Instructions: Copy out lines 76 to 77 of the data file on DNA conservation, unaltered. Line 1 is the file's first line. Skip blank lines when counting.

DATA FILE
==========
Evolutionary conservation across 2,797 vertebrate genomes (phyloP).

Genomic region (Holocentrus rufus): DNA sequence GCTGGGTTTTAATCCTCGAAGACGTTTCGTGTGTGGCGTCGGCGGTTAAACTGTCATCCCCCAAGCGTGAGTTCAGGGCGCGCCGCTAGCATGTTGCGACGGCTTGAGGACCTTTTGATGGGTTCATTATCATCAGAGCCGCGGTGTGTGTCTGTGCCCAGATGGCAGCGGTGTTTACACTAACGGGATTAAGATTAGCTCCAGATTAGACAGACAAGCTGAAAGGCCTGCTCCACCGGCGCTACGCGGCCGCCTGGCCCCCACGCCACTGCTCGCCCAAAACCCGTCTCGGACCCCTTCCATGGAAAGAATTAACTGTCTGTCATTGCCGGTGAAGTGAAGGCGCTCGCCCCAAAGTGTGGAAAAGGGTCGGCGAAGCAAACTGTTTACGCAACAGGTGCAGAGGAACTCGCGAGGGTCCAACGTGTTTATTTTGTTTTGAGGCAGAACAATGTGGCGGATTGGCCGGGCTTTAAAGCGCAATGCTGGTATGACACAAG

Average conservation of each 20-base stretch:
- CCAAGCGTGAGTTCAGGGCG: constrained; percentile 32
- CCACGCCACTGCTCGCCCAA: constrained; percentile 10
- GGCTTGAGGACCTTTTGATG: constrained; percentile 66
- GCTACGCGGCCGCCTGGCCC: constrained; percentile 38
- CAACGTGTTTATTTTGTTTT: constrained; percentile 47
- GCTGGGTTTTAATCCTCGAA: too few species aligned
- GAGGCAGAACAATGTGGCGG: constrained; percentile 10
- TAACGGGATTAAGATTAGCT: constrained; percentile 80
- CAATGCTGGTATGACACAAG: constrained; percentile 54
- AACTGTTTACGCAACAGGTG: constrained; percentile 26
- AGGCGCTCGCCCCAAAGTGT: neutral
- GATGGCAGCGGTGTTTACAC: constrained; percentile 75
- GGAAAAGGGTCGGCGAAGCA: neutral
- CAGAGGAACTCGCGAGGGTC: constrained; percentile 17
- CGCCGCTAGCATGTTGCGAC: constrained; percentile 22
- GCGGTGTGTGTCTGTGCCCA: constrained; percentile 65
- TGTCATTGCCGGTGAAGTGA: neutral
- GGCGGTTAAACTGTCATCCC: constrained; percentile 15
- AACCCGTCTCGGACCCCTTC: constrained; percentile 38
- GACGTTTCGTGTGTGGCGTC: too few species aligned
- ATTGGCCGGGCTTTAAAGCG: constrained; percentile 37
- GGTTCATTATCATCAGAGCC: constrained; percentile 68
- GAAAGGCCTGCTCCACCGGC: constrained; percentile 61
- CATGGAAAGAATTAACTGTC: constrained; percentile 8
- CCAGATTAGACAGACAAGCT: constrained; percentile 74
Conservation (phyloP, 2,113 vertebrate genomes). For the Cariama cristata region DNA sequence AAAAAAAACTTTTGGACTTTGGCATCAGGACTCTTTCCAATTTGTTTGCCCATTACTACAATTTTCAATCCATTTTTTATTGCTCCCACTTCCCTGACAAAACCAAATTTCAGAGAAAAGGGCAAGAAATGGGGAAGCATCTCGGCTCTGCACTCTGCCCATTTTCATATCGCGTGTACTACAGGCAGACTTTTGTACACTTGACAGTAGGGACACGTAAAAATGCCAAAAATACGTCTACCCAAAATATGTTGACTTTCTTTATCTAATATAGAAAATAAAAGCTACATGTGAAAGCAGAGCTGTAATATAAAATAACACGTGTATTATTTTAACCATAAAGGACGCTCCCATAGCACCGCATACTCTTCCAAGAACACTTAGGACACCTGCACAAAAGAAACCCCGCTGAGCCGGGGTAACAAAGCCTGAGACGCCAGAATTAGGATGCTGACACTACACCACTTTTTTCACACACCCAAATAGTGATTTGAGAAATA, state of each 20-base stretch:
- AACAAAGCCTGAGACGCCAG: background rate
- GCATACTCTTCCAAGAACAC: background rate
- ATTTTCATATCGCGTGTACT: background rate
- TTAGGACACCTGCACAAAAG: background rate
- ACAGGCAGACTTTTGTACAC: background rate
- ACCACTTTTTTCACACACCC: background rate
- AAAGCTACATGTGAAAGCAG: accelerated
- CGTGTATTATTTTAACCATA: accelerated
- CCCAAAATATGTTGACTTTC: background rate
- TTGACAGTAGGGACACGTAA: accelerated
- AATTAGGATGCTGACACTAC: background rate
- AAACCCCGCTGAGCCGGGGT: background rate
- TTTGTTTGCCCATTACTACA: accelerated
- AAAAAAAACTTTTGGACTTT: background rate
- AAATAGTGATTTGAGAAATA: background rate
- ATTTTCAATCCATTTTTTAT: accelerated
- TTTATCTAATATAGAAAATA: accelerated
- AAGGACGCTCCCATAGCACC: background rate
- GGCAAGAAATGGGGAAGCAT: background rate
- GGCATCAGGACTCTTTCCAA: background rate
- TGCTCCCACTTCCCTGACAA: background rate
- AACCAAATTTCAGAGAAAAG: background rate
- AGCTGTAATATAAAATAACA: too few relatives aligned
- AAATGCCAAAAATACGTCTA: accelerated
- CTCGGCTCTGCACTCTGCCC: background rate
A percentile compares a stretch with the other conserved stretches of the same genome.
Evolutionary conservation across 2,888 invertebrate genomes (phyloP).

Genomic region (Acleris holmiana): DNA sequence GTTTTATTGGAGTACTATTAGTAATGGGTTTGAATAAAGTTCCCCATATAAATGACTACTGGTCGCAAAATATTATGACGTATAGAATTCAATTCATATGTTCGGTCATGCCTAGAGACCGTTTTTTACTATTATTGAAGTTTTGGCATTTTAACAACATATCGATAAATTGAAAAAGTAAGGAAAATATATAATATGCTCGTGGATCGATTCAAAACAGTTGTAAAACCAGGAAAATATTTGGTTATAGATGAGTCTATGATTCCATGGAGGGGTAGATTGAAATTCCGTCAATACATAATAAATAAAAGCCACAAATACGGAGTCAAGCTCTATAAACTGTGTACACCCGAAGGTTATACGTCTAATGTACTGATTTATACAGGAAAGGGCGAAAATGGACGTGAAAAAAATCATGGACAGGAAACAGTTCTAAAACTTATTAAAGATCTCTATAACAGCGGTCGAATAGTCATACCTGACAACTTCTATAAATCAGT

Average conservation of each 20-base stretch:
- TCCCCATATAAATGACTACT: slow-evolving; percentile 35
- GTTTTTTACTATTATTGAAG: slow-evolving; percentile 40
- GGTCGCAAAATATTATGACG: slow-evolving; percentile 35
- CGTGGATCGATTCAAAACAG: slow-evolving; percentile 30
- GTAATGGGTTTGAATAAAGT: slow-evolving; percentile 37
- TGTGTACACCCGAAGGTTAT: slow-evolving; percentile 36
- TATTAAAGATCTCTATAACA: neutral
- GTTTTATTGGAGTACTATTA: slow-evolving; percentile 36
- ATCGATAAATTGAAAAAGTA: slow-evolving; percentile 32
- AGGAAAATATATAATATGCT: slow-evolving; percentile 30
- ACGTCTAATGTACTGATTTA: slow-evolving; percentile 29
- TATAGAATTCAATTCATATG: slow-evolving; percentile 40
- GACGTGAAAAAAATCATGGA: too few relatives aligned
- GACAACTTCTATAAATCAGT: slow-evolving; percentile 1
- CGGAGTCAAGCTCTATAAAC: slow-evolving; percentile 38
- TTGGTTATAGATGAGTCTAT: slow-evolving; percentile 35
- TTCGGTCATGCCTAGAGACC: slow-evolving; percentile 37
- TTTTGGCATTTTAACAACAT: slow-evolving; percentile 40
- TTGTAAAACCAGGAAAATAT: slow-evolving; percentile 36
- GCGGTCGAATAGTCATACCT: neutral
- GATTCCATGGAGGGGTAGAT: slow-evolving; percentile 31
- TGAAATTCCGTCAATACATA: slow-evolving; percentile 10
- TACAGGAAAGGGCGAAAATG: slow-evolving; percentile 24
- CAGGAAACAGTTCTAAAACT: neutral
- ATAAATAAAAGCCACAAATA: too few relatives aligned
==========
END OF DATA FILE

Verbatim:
- TTTTGGCATTTTAACAACAT: slow-evolving; percentile 40
- TTGTAAAACCAGGAAAATAT: slow-evolving; percentile 36